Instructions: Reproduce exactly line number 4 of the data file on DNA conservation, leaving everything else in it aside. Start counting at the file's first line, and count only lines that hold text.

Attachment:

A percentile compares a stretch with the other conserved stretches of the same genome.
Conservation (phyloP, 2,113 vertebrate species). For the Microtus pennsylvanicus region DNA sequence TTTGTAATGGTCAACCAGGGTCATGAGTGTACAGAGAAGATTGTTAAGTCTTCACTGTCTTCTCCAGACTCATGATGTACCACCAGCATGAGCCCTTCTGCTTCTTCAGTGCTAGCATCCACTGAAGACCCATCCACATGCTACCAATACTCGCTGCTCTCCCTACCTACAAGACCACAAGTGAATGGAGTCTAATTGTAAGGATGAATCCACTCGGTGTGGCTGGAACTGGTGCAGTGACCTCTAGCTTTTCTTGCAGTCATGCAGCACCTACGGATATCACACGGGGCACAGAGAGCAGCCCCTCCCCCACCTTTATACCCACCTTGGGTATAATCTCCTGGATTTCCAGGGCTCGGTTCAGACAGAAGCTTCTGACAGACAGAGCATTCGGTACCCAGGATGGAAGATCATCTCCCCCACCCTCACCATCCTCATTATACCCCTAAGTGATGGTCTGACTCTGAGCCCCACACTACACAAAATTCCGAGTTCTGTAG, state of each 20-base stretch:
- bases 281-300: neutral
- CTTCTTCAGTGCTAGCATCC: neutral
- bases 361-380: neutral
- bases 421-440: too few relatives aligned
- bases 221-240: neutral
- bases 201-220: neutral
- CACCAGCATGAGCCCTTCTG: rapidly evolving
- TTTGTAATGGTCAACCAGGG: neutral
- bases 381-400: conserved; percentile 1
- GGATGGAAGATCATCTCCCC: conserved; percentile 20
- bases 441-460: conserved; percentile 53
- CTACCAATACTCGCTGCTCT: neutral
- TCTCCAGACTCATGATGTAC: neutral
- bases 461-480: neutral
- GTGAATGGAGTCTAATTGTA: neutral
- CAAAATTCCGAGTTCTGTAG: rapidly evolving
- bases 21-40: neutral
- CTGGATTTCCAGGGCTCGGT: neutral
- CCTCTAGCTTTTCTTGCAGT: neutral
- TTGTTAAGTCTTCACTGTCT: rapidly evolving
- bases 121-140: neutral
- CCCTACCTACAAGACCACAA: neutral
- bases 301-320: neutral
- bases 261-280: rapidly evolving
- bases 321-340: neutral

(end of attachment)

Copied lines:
- CTTCTTCAGTGCTAGCATCC: neutral